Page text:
The Brief Wondrous Life of Oscar Wao – Junot Diaz

“A work of startling originality and distinction, narrated with an irresistible, manic energy” – Observer

“Celebratory and heartbreaking…It is technically breathtaking, undeniably funny, and filled with something many novels lack: an enormous amount of love, and heart” – Time Out

“Both a big picture window that opens out on the sorrows of Dominican history, and a small, intimate window that reveals one familiy’s life and loves” – New York Times

Above are just some of the stunning reviews that Junot Diaz’s The Brief and Wondrous Life of Oscar Wao has racked up since it was first published in 2008. It is loved by readers and critics alike, and was named the winner of the Pulitzer Prize for Fiction that same year. So what might strike you as most surprising was that I found the novel completely by chance, browsing the shelves of my favourite bookshop.

So what’s it all about? The novel wanders in and out of the Dominican Republic’s recent turbulent history and follows the fuku Americanus (“a curse or doom of some kind”) that pursues the Wao family. As the title suggests, Oscar is our struggling protagonist – an atypical Dominican male who adores Tolkien and falls in love at the drop of a hat. He grows up in New Jersey but life is not so easy and no matter how hard he tries to ditch the “fuku”,  he never quite manages to escape its clutches.

It is difficult to convey just how remarkable and beautiful The Brief and Wondrous Life of Oscar Wao is. Everything about the novel is accomplished – it’s all too easy to get caught up in the narrative, a fascinating mixture of Spanish and English (non-Spanish speakers fear not, I don’t speak a word and yet the meaning was clear). The novel is at once endearing and unbearably heartbreaking, energetic yet permeated by a sense of impending disaster yet to be fully realised by Oscar and his family until the end.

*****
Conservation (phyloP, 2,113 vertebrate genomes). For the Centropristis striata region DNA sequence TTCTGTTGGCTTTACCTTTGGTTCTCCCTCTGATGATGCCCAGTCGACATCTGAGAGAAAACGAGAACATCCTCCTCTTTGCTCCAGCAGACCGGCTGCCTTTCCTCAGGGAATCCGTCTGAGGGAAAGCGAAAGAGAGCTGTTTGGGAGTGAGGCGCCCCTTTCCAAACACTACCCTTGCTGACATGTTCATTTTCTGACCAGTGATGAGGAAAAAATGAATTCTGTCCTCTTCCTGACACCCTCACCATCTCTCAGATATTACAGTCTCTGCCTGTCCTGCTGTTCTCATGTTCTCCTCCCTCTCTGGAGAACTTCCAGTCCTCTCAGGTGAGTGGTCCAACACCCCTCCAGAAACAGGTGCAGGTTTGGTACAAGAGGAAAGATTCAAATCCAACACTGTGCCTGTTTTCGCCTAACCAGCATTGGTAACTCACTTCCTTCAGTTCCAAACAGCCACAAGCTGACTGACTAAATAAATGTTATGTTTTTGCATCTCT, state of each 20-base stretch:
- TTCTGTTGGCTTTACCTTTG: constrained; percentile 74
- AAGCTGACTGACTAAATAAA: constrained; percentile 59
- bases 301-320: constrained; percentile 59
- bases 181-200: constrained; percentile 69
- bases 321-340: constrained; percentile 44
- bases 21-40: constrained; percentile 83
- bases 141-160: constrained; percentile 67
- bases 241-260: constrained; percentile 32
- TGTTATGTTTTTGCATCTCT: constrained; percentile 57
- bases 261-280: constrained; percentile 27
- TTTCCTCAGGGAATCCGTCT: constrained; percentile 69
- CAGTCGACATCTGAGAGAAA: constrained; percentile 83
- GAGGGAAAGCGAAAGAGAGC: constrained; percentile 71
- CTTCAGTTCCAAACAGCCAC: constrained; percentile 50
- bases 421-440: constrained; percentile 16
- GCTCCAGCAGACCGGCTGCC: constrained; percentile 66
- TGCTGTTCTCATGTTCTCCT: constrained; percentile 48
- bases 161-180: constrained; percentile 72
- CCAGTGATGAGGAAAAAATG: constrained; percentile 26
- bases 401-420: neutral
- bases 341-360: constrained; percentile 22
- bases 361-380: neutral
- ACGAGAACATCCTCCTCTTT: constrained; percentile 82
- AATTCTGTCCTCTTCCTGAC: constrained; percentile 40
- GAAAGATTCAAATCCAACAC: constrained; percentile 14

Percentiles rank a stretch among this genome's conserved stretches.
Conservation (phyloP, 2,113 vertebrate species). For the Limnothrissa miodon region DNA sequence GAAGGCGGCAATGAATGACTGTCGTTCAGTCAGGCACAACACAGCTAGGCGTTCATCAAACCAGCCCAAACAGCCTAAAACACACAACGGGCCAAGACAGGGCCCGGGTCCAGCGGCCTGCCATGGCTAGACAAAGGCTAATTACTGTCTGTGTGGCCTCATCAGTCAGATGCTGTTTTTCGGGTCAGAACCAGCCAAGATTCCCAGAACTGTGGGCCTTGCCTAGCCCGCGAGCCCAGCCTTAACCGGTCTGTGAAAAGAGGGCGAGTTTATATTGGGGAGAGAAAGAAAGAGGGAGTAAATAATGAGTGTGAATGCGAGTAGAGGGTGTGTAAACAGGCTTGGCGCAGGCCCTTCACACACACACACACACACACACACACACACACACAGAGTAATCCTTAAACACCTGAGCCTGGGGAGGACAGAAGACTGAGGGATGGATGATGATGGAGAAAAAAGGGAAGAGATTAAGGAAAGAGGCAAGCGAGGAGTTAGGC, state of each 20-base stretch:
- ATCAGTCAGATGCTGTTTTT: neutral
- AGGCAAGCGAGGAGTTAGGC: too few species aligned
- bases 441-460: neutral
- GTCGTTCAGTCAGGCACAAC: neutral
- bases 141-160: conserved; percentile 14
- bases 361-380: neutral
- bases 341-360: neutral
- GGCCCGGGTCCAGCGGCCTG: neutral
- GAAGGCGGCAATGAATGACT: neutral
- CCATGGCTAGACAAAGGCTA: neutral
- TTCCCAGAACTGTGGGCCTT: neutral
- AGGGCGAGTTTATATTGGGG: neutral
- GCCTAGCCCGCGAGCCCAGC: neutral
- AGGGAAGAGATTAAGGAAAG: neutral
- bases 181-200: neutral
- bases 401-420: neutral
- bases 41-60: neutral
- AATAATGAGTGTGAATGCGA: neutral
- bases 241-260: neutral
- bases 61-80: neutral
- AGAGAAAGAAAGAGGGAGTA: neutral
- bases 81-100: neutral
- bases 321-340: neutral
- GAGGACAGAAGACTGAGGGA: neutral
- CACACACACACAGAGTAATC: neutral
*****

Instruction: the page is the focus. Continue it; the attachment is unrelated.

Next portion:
If I haven’t convinced you yet that Diaz’s debut novel is worth its weight in gold, then I dare you to read the opening lines and tell me you have no interest in reading further – it’s quite possibly the most compelling opener I have ever read…


“Domingo might be fuku’s Kilometer Zero, its port of entry, but we are all of us its children, whether we know it or not.

But the fuku ain’t just ancient history, a ghost story from the past with no power to scare. In my parents’ day the fuku was real as shit, something your everyday person could believe in. Everybody knew someone who’d been eaten by a fuku, just like everybody knew somebody who worked up in the Palacio. It was in the air, you could say, though, like all the most important things on the Island, not something folks really talked about. But in those elder days, fuku had it goo; it even had a hypeman of sorts, a high priest, you could say. Our then dictator-for-life Rafael Leonidas Trujillo Mohna”.

How anyone could dislike this book is beyond me!


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